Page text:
Published: April 9, 2013
Mary E. Klassen
The stories a congregation or denomination tells about itself–even when they are not factual–shape its identity, church historian Quinton Dixie, Ph.D., demonstrated as he presented the annual Theological Lectureship at Anabaptist Mennonite Biblical Seminary, March 27 and 28.
In his first two lectures, Dixie reflected how individuals, congregations and denominations establish their identities through their stories and the rules they establish. He ended the series with a challenge to strive for a clearer understanding of one’s own spiritual identity when working in areas of reconciliation and social action.
Dixie recounted how Abyssinian Baptist Church in New York City tells a story of its origins that is not factual. In spite of this, the story helped the congregation establish its identity as a strong, independent African American congregation, one of the earliest in the U.S.
“A community’s moral reasoning may be seen most clearly in the stories it chooses to remember and recall,” Dixie said. The stories a community claims for itself make statements about its norms and tell others what it believes, all with the goal of working toward its vision.
The shaping of religious identity is complex, Dixie explained. Boundaries created by religious categories do not adequately explain who a person or a community is, but boundaries still mean something. The meaning is always changing, but the more we know about religious groups, “the more we understand the richly nuanced history of people.”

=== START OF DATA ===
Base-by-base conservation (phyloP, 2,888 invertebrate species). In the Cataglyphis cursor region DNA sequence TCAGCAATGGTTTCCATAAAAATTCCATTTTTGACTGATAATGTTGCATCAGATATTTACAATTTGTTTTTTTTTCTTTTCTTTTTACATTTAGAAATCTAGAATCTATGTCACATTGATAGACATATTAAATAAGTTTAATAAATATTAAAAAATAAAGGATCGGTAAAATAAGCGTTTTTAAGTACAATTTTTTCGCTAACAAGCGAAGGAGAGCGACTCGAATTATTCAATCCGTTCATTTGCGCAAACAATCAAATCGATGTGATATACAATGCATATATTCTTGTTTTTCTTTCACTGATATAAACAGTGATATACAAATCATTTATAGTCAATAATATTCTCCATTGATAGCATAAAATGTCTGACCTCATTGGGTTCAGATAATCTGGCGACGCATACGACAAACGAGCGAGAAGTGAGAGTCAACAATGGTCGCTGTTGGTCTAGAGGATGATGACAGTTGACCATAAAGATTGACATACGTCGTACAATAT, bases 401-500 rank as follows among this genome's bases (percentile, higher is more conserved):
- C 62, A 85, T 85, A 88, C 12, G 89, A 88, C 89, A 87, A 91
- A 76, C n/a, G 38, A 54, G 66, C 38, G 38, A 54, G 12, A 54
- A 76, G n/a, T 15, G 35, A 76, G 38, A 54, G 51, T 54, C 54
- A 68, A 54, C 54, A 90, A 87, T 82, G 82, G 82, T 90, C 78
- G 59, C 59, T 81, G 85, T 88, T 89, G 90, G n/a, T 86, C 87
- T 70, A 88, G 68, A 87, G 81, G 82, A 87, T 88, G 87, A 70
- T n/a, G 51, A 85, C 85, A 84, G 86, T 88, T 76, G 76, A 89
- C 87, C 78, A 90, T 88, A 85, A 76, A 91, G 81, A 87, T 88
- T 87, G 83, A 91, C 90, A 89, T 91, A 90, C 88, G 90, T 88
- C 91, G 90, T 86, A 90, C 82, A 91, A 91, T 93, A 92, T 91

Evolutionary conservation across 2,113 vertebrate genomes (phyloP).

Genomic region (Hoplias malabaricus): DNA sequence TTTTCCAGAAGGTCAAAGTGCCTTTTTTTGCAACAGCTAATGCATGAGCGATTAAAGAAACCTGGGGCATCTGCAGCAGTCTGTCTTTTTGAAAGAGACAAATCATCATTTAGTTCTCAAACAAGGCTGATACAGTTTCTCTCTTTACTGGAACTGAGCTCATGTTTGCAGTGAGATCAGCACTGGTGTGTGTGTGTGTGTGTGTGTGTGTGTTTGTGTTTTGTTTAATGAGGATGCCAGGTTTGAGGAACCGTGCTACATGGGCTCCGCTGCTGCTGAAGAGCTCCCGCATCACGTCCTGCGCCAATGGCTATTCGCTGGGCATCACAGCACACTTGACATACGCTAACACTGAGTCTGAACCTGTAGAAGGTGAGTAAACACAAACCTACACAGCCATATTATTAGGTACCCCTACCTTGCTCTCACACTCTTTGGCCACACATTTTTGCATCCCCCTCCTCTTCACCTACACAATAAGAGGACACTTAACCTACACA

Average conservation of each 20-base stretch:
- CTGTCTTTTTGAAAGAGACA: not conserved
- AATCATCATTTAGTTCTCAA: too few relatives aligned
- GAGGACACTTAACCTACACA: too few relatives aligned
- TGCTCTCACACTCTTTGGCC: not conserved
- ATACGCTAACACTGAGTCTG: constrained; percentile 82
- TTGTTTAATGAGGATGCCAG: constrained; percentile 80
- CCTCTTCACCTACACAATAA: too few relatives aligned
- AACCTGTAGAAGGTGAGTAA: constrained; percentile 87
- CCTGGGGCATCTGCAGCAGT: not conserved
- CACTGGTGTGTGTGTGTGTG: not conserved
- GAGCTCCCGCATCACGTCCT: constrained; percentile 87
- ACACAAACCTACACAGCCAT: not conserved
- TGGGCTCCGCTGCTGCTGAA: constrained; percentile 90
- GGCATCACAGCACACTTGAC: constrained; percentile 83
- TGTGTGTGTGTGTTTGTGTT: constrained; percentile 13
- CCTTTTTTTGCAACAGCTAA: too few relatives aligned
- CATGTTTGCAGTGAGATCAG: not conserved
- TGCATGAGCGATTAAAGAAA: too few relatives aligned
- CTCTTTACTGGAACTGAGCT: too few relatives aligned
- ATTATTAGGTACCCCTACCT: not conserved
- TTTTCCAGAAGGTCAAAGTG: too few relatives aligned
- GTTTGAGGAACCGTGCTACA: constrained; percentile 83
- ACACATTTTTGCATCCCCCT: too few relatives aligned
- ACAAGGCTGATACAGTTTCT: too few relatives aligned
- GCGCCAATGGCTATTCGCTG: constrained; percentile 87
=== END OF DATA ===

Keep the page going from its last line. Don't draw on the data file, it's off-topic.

The third lecture included this call for understanding oneself and others as Dixie enumerated steps for effective social action, steps he said can reenergize and re-invigorate social movements with Christian emphasis. In this session, he drew on the writings of Howard Thurman, a theologian and educator who was instrumental in shaping the vision of nonviolence in the US civil rights movement.
First, do not “allow to flourish in our own hearts what we don’t permit in others,” Dixie quoted from Thurman. Then he added, “We have to be aware of our own blind spots.”
Next we must recognize that people on both sides of a conflict are our brothers and sisters. When we too quickly choose a side in a conflict, “we lose any moral authority with the other side to try to bring about a peaceful resolution. We often forget that the whole goal of the resolution is to help both parties see the interconnectedness.”
When that doesn’t work, some method of shock helps people see the moral issue. Thurman believed there may even come a point where martyrdom is necessary, Dixie explained. He cited the example of how publicity of brutal treatment of African Americans in the civil rights movement affected large numbers of people who were not directly involved.
According to Dixie, Thurman believed that these phases require serious, deliberate spiritual work. We must remember that Jesus Christ is with us, “participates with us; does not leave us alone in the midst of this.”
Also, “we have to always surround ourselves with people on a similar journey. But at the same time not become so insular that we forget the purpose of the inward walk is to take those spiritual resources and then go out into the world.”
Dixie is associate professor and ethnic and cultural studies program director at Indiana University-Purdue University Fort Wayne. He holds a doctoral degree in modern and American church history from Union Theological Seminary. With Peter Eisenstadt he wrote Visions of a Better World: Howard Thurman’s Pilgrimage to India and the Origins of African American Nonviolence (Beacon Press, 2011) and with Juan Williams wrote This Far by Faith: Stories from the African American Religious Experience (William Morrow, 2003).
Listen to Dr. Dixie’s lectures on AMBS’s iTunes U channel.
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